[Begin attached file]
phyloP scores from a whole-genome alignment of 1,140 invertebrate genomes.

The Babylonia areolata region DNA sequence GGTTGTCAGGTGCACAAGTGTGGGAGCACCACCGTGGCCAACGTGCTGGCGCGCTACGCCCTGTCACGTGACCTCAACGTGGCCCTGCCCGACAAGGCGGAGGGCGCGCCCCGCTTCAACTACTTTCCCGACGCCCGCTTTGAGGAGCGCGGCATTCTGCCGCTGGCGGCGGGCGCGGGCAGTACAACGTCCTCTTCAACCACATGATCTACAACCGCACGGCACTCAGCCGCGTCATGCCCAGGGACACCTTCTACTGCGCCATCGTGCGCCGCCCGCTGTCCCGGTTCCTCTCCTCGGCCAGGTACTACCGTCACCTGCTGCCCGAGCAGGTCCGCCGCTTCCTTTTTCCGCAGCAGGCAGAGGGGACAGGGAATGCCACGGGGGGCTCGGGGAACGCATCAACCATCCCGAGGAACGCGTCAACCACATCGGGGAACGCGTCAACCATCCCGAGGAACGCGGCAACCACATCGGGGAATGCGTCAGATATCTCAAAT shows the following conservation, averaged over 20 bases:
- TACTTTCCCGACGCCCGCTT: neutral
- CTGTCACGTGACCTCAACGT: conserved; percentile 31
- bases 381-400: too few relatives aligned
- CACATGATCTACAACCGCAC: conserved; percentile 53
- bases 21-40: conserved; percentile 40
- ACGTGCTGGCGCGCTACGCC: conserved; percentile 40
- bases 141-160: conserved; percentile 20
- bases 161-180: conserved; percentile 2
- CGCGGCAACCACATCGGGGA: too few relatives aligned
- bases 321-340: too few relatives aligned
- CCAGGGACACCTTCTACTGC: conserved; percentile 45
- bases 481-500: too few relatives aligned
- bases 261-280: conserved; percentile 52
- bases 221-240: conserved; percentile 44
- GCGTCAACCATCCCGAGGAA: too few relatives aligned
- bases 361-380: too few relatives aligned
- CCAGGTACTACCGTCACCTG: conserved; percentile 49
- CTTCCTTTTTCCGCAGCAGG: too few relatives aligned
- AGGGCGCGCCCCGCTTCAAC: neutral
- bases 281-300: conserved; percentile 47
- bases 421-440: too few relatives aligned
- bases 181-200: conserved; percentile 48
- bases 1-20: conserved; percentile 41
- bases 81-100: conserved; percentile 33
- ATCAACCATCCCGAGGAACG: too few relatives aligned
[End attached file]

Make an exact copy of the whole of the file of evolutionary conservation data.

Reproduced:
phyloP scores from a whole-genome alignment of 1,140 invertebrate genomes.

The Babylonia areolata region DNA sequence GGTTGTCAGGTGCACAAGTGTGGGAGCACCACCGTGGCCAACGTGCTGGCGCGCTACGCCCTGTCACGTGACCTCAACGTGGCCCTGCCCGACAAGGCGGAGGGCGCGCCCCGCTTCAACTACTTTCCCGACGCCCGCTTTGAGGAGCGCGGCATTCTGCCGCTGGCGGCGGGCGCGGGCAGTACAACGTCCTCTTCAACCACATGATCTACAACCGCACGGCACTCAGCCGCGTCATGCCCAGGGACACCTTCTACTGCGCCATCGTGCGCCGCCCGCTGTCCCGGTTCCTCTCCTCGGCCAGGTACTACCGTCACCTGCTGCCCGAGCAGGTCCGCCGCTTCCTTTTTCCGCAGCAGGCAGAGGGGACAGGGAATGCCACGGGGGGCTCGGGGAACGCATCAACCATCCCGAGGAACGCGTCAACCACATCGGGGAACGCGTCAACCATCCCGAGGAACGCGGCAACCACATCGGGGAATGCGTCAGATATCTCAAAT shows the following conservation, averaged over 20 bases:
- TACTTTCCCGACGCCCGCTT: neutral
- CTGTCACGTGACCTCAACGT: conserved; percentile 31
- bases 381-400: too few relatives aligned
- CACATGATCTACAACCGCAC: conserved; percentile 53
- bases 21-40: conserved; percentile 40
- ACGTGCTGGCGCGCTACGCC: conserved; percentile 40
- bases 141-160: conserved; percentile 20
- bases 161-180: conserved; percentile 2
- CGCGGCAACCACATCGGGGA: too few relatives aligned
- bases 321-340: too few relatives aligned
- CCAGGGACACCTTCTACTGC: conserved; percentile 45
- bases 481-500: too few relatives aligned
- bases 261-280: conserved; percentile 52
- bases 221-240: conserved; percentile 44
- GCGTCAACCATCCCGAGGAA: too few relatives aligned
- bases 361-380: too few relatives aligned
- CCAGGTACTACCGTCACCTG: conserved; percentile 49
- CTTCCTTTTTCCGCAGCAGG: too few relatives aligned
- AGGGCGCGCCCCGCTTCAAC: neutral
- bases 281-300: conserved; percentile 47
- bases 421-440: too few relatives aligned
- bases 181-200: conserved; percentile 48
- bases 1-20: conserved; percentile 41
- bases 81-100: conserved; percentile 33
- ATCAACCATCCCGAGGAACG: too few relatives aligned